“You cast us into your shadow once,” Drew and Dolph are spitting, “and you’re not doing it again.”
Well, not yet at least – not until this war for power becomes a blood-thirst for Justice.
It seemed an odd choice for the relatively ordinary Randy Orton vs. Jeff Hardy storyline to be in receipt of last Sunday’s event’s titular match type, providing them with the challenge of justifying the promotion’s decision – especially considering the same card featured half a dozen non-Cell matches that could have benefited more from the cage.
Pleasantly, it seems the two veterans took that challenge in their stride and sought to rise to the occasion. Working a story that grew increasingly visceral the longer it lasted, the two men tapped into the secret of making the genre work today – in a sterilised PG product not conducive to the visual brutality of the Cell’s earliest years, it is striking a violent tone that results in the best efforts now.
That is not to say that last Sunday’s curtain jerker deserves ranking among the best Cells of all time. Far from it, thanks largely to the unoriginal clichéd grappling nestled in between the conversely head-turning stunt work. Neither man strayed far from their most comfortable of comfort zones when it came to the traditional action, which is perhaps why their match felt like a welcome over-achievement rather than an unadulterated success.
While passages still felt like a fairly typical No Disqualifications Match with a Cell surrounding the ring as so many Cells of today do, it was the genuinely disquieting moment that saw Orton try to tear Hardy’s ear off with a screwdriver in combination with a conclusion that, even if not in the most polished manner, attempted to break ground with a fresh idea we haven’t previously seen in Cell matches of the past that set Orton / Hardy above so many other efforts inside those four walls. Driving home the violence was the visual of Orton’s pot-marked back and flesh-torn leg, a rare example of stunning gore in a modern WWE environment often at pains to keep itself clean, and which can only stem from as unique a match as Hell in a Cell.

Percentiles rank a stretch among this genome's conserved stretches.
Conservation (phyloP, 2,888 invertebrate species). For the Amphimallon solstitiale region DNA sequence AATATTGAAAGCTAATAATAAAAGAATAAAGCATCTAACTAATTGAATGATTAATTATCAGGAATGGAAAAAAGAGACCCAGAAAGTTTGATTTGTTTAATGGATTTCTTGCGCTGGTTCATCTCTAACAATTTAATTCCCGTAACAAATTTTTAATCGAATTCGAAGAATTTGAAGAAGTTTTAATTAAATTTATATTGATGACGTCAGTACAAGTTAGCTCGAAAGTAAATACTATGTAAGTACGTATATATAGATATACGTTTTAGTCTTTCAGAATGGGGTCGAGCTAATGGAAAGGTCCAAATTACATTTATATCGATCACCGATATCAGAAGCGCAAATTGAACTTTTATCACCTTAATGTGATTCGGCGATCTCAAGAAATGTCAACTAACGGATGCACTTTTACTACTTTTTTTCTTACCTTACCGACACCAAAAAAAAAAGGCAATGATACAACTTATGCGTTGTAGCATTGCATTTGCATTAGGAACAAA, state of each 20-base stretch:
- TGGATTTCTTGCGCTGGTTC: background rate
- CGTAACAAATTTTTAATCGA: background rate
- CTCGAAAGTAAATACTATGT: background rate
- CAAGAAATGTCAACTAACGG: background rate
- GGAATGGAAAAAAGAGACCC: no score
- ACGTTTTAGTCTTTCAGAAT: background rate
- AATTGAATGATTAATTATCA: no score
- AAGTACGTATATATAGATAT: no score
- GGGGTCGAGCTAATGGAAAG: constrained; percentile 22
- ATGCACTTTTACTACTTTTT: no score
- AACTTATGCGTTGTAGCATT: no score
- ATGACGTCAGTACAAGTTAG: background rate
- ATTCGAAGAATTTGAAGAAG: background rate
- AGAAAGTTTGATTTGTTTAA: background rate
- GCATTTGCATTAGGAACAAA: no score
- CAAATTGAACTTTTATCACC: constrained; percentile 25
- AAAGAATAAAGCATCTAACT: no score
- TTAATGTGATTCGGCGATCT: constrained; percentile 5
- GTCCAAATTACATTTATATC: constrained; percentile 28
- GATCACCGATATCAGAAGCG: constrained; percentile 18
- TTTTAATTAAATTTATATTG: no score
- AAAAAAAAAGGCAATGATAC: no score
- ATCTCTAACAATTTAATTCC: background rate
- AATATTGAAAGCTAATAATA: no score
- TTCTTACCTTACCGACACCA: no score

In the end it’s hard to shake off the persistent sensation that the Cell would have been better given to the likes of AJ Styles and Samoa Joe or even Becky Lynch and Charlotte Flair, but it was satisfying to see Orton and Hardy actively seek to justify their having been given the stage instead, in the process creating a match that is likely to reward future revisits (I have now watched it three times and have grown to enjoy it more with each round!) and from which an important lesson can be learned: Cells in a PG Era can work, if the right violent intonation can be used to replace the explicit gore of ages past.
Becky Lynch vs. Charlotte Flair might be a feud engulfed in controversy because of Lynch’s fall to the dark side kicking it off to begin with, but personal opinions should not be conflated with dispassionate analysis. The latter should rightfully lead even the fan most upset with Lynch’s turn to accept this has been a well written storyline from the beginning, that has seen Lynch grow into a compelling and far more three dimensional character than we have ever seen from her before.